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National News Release 04-1391-NAT
July 22, 2004
Contact: Ed Frank
Phone: (202) 693-4676


U.S. Labor Secretary Elaine L. Chao Discusses Efforts to Continue Decline in Hispanic Worker Fatalities, Injuries at First-Ever Summit

ORLANDO -- U.S. Secretary of Labor Elaine L. Chao today told participants at the first-ever Hispanic Safety and Health Summit that the Bush Administration is committed to further driving down workplace fatalities among Hispanics, which in 2002 dropped for the first time in seven years.

"Since 2002, there has been a consistent decrease in all workplace fatalities. I am proud of the fact that for the first time in seven years, workplace fatalities among Hispanic workers declined in 2002," U.S. Secretary of Labor Elaine L. Chao said.

The Hispanic Safety and Health Summit brought together representatives from government, community and faith-based organizations, non-profits, industry, academia and organized labor to share practical safety and health information and success stories and discuss gaps in communication, training and outreach for Hispanic workers in the United States.

"This summit demonstrates the commitment of this Administration and the Department of Labor to protecting the health and safety of our nation's diverse Hispanic workforce," Secretary Chao said.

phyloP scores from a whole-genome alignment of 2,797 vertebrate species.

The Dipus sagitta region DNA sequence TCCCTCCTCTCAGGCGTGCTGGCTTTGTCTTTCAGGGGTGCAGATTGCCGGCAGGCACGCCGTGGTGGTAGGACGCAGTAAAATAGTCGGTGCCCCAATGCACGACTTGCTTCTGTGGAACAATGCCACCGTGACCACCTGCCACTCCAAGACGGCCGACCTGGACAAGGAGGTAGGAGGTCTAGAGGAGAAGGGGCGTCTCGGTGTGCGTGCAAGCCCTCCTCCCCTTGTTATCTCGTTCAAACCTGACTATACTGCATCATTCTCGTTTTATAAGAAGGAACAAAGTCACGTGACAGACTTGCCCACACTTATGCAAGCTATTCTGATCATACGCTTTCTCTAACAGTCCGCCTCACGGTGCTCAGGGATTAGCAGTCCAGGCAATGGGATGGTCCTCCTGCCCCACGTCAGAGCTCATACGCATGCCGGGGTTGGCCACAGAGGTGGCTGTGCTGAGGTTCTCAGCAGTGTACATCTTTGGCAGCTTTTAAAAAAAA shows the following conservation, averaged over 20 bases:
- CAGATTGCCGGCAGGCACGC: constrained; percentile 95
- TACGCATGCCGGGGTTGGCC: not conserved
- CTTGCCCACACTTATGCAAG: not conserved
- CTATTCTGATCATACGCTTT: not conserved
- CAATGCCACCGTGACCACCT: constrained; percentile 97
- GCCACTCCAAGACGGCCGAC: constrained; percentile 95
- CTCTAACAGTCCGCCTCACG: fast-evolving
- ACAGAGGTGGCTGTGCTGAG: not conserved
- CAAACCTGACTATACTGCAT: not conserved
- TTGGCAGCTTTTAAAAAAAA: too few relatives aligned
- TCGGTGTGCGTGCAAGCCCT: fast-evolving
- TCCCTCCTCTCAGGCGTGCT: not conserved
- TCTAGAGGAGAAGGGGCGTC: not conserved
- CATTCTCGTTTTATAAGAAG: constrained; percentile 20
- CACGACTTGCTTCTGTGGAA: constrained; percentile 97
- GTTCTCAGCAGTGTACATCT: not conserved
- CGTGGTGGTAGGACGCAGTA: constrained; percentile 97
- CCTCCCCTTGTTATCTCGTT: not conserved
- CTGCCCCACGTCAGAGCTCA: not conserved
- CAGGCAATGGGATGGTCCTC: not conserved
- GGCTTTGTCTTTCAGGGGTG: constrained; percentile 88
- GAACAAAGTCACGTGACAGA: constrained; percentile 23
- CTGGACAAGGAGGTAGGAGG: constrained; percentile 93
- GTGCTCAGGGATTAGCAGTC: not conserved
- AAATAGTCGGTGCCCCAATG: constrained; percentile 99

The U.S. Department of Labor's Occupational Safety and Health Administration (OSHA) and the Hispanic Alliance hosted the Hispanic Safety and Health Summit for Progress -- the first of its kind for the department -- in partnership with the U.S. Hispanic Chamber of Commerce.

"We have come to Orlando to get feedback, to hear new ideas, to explore best practices for reaching Hispanic workers," said Assistant Secretary of Labor for Occupational Safety and Health John Henshaw. "We want to share what we're doing, but more importantly, we want to listen to others who can suggest additional strategies."

The 17.5 million Hispanic workers in the U.S. play vital roles in virtually every American industry. Workplace fatalities for all workers are at historic lows, decreasing by more than half in the past 30 years. However, 15 percent of the workers who died in 2002 were Hispanic, even though Hispanics comprise less than 13 percent of the workforce. Hispanic workers also are more likely than the general population to be injured or become ill on the job.

OSHA's primary mission is to assure the safety and health of America's workers by setting and enforcing standards; providing training, outreach, and education; establishing partnerships; and encouraging continual improvement in workplace safety and health. For more information, visit
www.osha.gov.

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Archive Notice - OSHA Archive

NOTICE: This is an OSHA Archive Document, and may no longer represent OSHA Policy. It is presented here as historical content, for research and review purposes only.

OSHA News Release - (Archived) Table of Contents

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